I think there are too many social breakdowns by conflating the concepts of “social/friend group” and “in game group of people aligned to the same objectives”. Maybe it would better to separate these concerns a bit more?

    Comment by Max — 23 August, 2015 @ 5:04 PM

  5. Max wrote:
    Maybe it would better to separate these concerns a bit more?

    I’ve been wanting to do that for a while. I can’t find the relevant blog post quickly, but I’ve wanted to separate out these two concepts for a while. I generally divide them between clans and guilds, where a “clan” is mostly a social organization for your friends, but a “guild” is something with a greater gameplay focus.

    So, yeah, I agree with you. :)

    Comment by Psychochild — 23 August, 2015 @ 8:24 PM

  6. Also agree with you.

    Personally, what I’d like to see is somewhat orthogonal to this: I’d like to see MMORPGs social features (chat, friend groups [to avoid calling them guilds], etc) to be accessible outside of the main game client.

    I mean, I run IM clients all day long. Someone pinging me “would you like to raid tonight?” in the afternoon is much more likely to get me into a raid than posting this in-game or on a forum, where I’ll only go when I want to play already.

    When I proposed this a while back, people were raising security concerns, which are understandable on the one hand, but on the other hand are largely solved problems, in the sense that email spam is “solved” nowadays and privacy concerns are “solved”. You still have to think about them, but you have a large palette of examples to pick and choose from.

    Comment by unwesen — 24 August, 2015 @ 12:15 AM

  7. Unwesen, I’ve seen this ideal and it is a good one. Something that has not been advertised much is that all of Cryptic’s current MMOs share chat infrastructure. If you friend someone you can see their presence across all three games (STO, CO, NWO), if they use the same global @-handle across games, which most people do. Then, the chat supports custom channels. My STO fleet (guild) set one up for cross-faction chat (it was a fleet originally focused on lifetime players and wanted players to communicate regardless of playing alts). These custom chat rooms are also global across games, we quickly found out. On top of that, Cryptic’s chat also has a mostly unadvertised support for XMPP/Jabber. There was a brief heyday of my STO fleet where I did have that fleet (guild) channel in the background almost all the time and could use that to decide to jump into the game. After a while though, even cross-game encounters became rare and it got weirder and tougher to explain to new players how/why I was “logged in all the time.”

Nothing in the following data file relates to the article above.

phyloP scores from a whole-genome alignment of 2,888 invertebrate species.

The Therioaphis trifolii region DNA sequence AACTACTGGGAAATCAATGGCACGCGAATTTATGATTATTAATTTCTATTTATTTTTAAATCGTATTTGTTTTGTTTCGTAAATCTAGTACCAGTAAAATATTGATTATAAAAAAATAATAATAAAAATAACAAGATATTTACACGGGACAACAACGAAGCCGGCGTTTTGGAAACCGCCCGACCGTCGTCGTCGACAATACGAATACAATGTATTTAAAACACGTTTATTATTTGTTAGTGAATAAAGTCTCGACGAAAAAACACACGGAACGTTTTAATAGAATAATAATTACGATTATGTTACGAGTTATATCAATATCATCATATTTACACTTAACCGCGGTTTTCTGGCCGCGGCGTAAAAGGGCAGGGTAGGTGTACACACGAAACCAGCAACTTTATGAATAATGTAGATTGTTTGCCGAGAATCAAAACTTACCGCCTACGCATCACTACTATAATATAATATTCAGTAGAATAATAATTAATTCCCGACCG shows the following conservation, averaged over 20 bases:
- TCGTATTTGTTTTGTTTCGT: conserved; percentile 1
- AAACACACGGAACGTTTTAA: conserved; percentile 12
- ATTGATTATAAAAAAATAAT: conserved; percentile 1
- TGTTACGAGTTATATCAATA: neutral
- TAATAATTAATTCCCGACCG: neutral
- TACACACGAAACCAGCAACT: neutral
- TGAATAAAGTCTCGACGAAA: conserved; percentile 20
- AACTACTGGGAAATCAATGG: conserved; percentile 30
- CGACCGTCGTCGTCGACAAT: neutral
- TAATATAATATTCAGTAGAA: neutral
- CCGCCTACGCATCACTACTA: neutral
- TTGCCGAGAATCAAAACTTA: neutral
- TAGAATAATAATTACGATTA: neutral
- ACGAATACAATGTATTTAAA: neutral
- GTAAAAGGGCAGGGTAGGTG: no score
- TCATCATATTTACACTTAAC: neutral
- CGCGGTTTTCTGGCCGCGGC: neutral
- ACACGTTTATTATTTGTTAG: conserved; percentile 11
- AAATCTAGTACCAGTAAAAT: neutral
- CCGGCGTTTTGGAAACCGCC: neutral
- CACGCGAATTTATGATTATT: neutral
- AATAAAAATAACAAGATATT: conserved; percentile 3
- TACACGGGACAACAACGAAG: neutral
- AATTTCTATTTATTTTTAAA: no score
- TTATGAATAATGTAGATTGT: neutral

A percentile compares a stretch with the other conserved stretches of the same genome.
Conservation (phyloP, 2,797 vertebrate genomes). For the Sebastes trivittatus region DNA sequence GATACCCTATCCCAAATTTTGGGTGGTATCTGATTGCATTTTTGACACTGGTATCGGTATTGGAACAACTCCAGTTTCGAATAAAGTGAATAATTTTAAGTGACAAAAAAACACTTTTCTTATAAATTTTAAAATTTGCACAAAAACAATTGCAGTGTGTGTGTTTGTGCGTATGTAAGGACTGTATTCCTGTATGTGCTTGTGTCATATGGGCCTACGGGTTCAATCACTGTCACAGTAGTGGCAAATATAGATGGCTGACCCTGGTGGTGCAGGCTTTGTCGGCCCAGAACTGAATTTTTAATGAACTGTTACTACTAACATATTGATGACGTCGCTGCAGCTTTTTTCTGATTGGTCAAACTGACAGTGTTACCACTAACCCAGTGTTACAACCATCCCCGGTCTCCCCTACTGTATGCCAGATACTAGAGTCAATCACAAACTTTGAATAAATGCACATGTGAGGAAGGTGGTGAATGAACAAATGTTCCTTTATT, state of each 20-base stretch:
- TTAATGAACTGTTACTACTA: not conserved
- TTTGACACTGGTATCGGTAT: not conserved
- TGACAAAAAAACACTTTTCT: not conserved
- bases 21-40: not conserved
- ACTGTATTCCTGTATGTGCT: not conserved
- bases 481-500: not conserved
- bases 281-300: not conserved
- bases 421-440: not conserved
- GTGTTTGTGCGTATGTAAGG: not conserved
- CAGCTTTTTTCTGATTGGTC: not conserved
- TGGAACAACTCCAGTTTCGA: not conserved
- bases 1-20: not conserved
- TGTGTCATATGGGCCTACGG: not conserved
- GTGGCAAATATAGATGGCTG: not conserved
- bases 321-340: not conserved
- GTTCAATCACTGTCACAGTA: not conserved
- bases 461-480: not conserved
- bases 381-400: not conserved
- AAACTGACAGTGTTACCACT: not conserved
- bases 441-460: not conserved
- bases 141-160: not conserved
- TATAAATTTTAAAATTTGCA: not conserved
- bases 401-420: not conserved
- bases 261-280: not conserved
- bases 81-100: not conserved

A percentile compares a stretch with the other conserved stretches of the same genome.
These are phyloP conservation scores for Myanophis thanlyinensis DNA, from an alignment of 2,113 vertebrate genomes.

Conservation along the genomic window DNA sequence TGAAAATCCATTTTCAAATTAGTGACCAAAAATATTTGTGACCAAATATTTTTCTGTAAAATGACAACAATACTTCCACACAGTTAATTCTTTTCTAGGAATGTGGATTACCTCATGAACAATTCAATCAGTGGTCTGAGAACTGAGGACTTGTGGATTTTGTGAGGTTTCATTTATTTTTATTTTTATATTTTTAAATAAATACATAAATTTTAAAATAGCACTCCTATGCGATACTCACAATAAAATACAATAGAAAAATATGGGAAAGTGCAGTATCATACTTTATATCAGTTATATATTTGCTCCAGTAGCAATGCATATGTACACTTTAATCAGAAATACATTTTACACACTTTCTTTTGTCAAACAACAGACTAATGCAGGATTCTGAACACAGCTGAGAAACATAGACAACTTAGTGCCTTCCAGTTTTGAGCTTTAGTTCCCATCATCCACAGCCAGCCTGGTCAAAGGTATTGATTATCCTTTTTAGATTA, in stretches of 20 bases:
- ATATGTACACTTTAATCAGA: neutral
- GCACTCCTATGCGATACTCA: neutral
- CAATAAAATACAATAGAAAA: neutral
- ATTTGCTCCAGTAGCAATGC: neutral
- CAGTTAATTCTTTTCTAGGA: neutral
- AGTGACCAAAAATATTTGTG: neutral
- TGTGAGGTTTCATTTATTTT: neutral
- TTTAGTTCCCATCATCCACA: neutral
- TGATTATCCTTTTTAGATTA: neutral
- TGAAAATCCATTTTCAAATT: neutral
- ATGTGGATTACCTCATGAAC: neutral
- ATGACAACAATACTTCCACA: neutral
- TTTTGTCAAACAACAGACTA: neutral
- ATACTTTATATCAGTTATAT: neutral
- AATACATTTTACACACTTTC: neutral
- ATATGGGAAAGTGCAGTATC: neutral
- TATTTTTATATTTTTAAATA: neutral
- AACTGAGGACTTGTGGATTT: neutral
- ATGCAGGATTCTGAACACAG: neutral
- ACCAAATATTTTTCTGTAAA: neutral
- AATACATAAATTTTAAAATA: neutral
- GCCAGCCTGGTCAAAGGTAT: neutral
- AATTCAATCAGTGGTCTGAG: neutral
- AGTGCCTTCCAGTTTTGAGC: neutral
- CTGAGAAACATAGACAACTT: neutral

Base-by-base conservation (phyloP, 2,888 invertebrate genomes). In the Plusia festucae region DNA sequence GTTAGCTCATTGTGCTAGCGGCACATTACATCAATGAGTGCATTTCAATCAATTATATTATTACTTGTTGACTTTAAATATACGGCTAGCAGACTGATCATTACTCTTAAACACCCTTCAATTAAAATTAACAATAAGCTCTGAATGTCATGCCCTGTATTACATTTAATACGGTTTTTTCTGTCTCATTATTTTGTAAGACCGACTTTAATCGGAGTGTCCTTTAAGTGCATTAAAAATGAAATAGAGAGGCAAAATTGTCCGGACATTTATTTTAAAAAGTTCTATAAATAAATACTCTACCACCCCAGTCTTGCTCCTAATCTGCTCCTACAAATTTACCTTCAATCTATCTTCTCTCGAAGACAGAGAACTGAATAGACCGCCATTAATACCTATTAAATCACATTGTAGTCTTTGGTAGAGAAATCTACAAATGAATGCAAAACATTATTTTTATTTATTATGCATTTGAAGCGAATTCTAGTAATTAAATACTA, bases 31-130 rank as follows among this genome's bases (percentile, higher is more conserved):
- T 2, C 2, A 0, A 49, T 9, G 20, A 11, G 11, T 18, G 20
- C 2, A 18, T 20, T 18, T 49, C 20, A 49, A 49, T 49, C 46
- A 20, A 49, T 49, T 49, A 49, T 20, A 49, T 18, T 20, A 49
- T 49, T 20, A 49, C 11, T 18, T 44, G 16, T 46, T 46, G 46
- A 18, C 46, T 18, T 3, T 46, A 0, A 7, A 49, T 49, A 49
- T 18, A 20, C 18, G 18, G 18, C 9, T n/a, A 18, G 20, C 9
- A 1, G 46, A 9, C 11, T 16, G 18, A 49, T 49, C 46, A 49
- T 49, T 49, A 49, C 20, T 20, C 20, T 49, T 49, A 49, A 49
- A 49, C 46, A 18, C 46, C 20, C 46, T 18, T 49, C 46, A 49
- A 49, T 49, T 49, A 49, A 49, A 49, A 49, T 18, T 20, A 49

But yeah, for a brief few months that was an amazing way to play and I would advocate for more games supporting something like XMPP/Jabber. Of course it’s not likely worth the engineering effort for most games, do you’ll be encouraged to still just exchange IM information with your guild friends. It’s a shame that XMPP/Jabber it’s losing the fight in the non-gaming world too (nostalgic for that brief nirvana where Google Talk and Facebook Chat before Hangouts and Messenger both shared XMPP).

    Comment by Max — 24 August, 2015 @ 6:20 AM

  8. “Of course it’s not likely worth the engineering effort for most games”

    Speaking as an engineer only, putting XMPP/Jabber into a game client is easier than writing the whole thing yourself. Running XMPP/Jabber servers, on the other hand, is almost exclusively operations work – all you might need to develop is a bit of glue code to hook into your authentication system.

    Or, to put it differently, it’s a question of what you want to spend engineer time on: reproducing a basic chat experience from scratch, or adding custom features to an existing, rich chat experience. You can keep an eye on the cost either way.

    And since that’s the case, it’s then a question of where you aim at the outset: towards an open platform, or towards a silo. IMHO it’s a shame that traditionally, games usually went the silo route. Then again, most game developers I know suffer from stronger than usual NIH syndrome (Not Invented Here).

    My point is, it’s IMHO more of a question of mindset than of cost.

    Comment by unwesen — 24 August, 2015 @ 6:43 AM

  9. Yeah, I agree that it’s engineering effort mindset versus actual technical costs. Certainly as an engineer from outside the games industry looking in, I do think there are a lot of engineering mindset issues, including NIH. I do think it smart that Cryptic is probably leveraging a mostly off the shelf XMPP server and like I said I was glad to have access to out from other XMPP clients for at least the one brief period.

    (Aside, the shared chat infrastructure contributes to me referring to Champions and Neverwinter as “holodeck adventures”.)

    Comment by Max — 24 August, 2015 @ 9:25 AM

  10. I’ll just casually note that Camelot Unchained does use XMPP for the chat server. But, it’s still very simple right now.

    Comment by Psychochild — 24 August, 2015 @ 5:11 PM